The C’s, One More Thing (Only Me)

I made it back to my home desk an hour later than planned. Luckily, I have a thick vacation bank and sometimes the energy to flex an hour or so longer to find a clean place to stop.

Sliding into my seat, I felt the death-glare before I located the source. Gray cat on a gray carpet throwing laser beams. I apologized to HBlu, again, but fore-warned him. “We’re going back. Because, I love you. Amendously.”

While I was trying to figure out a prioritization balance between what needs the most attention and what seems most urgent, my phone flashed in a weird disco-ish way.

Two calls at once. Quite the anomaly for me. Ringer one was a colleague. The other was the vet’s office. I took the coworker call. At the end of our brief check-in, the vet called, again.

The caller asked me to go take a look at Harley Blu’s med that we’d picked up at the visit. She aske if HBlu’s name was on the bottle. It wasn’t. There was name there, but it was followed by ‘canine.’ It had already been determined that the medication contained was the correct one, but I compared it to the pills left from the last Rx and confirmed that for myself, as well.

I was asked if I could bring them back, because one of the prescriptions given was a narcotic and they needed to correct the owner’s names for their dispensary records. I explained that I had been one of the front-row right-outside-the- front-door sitters waiting for a jump and had already dropped my car off to be examined.

Oddly enough, the other car with the canine got my label and I got theirs. Maybe our difficulties were some sort of cosmic delay so that the office could notice their problem while we were still there. If so, the universe failed us, all.

But, that’s not the important part. Or maybe it was, because it became a catalyst for this revelation.

I’ve mostly adjusted to the odd and unusual situations I find myself in.

I think there’s a pre-programmed, mental-shrugging mechanism that becomes active in over-accepting, mid-life minds. I mean, by the time you’ve heaved over the hump, you’re aware stuff goes wrong and freak outs aren’t really worth the effort, anymore.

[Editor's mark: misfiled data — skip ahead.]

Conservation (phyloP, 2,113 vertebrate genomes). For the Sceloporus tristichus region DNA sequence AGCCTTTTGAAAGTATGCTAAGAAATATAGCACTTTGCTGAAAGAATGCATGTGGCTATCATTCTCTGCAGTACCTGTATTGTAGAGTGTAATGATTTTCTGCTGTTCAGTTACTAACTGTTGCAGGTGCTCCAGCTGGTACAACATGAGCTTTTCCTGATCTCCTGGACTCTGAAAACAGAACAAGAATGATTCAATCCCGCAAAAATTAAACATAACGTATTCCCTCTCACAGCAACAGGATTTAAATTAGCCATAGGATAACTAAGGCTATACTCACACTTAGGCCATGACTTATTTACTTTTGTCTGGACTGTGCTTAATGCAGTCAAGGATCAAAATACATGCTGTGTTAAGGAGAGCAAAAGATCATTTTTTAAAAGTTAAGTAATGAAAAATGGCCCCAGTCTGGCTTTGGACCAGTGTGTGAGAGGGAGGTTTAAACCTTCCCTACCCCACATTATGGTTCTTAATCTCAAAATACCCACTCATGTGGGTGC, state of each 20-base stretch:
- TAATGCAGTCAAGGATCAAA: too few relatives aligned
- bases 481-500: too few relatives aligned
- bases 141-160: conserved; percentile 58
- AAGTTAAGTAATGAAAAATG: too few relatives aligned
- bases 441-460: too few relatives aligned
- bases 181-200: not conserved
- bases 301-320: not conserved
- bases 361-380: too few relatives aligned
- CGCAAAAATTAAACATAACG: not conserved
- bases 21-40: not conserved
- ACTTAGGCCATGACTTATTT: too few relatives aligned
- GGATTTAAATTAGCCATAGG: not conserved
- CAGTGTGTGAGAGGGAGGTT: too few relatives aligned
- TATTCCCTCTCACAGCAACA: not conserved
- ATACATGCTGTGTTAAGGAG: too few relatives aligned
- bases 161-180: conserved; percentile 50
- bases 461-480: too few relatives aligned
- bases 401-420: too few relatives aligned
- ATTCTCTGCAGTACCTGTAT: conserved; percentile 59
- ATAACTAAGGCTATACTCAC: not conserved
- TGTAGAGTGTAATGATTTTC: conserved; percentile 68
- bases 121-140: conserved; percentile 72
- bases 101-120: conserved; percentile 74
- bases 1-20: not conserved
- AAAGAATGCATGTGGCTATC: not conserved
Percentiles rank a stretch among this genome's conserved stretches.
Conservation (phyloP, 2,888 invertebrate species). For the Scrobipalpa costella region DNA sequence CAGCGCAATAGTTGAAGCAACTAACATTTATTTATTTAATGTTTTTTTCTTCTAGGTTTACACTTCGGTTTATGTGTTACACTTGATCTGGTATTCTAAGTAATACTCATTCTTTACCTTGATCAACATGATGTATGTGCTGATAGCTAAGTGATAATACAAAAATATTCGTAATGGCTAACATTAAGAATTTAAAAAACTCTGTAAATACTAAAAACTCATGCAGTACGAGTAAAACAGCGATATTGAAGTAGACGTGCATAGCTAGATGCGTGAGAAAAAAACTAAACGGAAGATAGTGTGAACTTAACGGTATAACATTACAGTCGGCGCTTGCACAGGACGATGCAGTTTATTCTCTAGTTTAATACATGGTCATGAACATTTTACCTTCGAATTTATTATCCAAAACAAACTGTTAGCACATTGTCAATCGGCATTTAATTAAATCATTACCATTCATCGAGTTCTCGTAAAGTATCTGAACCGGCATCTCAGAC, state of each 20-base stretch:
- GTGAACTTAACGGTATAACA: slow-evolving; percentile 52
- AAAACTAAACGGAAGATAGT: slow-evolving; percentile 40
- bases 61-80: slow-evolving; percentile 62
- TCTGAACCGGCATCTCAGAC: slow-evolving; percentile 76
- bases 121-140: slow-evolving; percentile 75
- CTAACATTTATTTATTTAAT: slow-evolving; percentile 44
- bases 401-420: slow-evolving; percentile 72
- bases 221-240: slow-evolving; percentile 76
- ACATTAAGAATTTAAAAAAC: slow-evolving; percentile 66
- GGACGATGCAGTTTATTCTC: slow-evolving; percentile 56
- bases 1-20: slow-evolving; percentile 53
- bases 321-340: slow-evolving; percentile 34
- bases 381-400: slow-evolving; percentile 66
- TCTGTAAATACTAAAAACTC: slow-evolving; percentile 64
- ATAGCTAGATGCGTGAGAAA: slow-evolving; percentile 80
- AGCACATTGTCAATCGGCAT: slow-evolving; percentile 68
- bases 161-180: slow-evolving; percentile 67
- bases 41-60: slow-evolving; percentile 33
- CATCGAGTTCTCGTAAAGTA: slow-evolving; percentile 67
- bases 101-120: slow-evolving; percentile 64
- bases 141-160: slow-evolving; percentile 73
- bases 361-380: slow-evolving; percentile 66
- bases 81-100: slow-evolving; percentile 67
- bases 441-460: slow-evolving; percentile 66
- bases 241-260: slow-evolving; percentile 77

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ps. amendously isn’t a real dictionary word. It is, however, a 100% original Knabbler word.

The Six C’s (Only Me) (Conclusion)

Surly, I sorely half-eavesdropped on the success story’s parting instructions.  Let the car run for x-amount of time to recharge, and it will be fine. Seemed like standard advice.

After sliding the truck back a few feet so fixed guy and his happy car could drive away from our odd little coincidental group, the AAA car-whisperer came back to me. Contemplative, he decided to jump aboard my unrealistic optimism train. As evidenced, the jump box wasn’t the problem. So, we tried again. Cranked, the car weakly sneezed and let out a light aluminum wheeze.

Towman theorized I had an ignition problem or a faulty starter that was de-juicing my battery. 

He headed for his rig in search of what I thought would be some other sort of stronger hook-up jumper.

My mind immediately flitted to those pesky ignition-recall postcards I’ve been receiving for about 5 years. The alert cautioned my 2007 ignition could malfunction if the cumulative weight of many keys and an abundance of dangler/flash on a keyring were too heavy. My own personal and very wise car advisor told me not to worry about it years ago, too. He’s super smart and logical, and cares about cars, so I always listen to his vehicular wisdom.

Once my geriatric Pontiac was cabled to the heavy-duty truck’s engine, it slowly woke up and chugged itself into a running engine. Revivification and relief!

After unhooking and putting away equipment, the fixer came back with a clipboard. I’d seen him check the VIN on the car next to me, so I asked if I should get out so he could get in. “Nah,” he replied, going on to infer that it was unlikely after all this time spent together that I was stealing the oldie and someone else’s cat in the back-seat.

 “Didja hear what I told that guy?” he asked me. “Sort of,” I said.

“Well, that doesn’t apply to you.”

He advised I go straight home without stopping anywhere, without turning it off. Additional recommendation included backing the car into my driveway or garage, because it’d be easier to hook up if I needed a tow somewhere, later.

I decided it’d be smarter just to take my car straight to Ron’s Garage.

I called, explained my recent car odyssey and asked if I could drop it off.  As usual, they gave me an easy ‘yes.’

Incident behind me, conclusion in front of me, I set out on my HBlu-barking trek home. 10 miles later I dropped the little struggler off.

The car. Not the cat.

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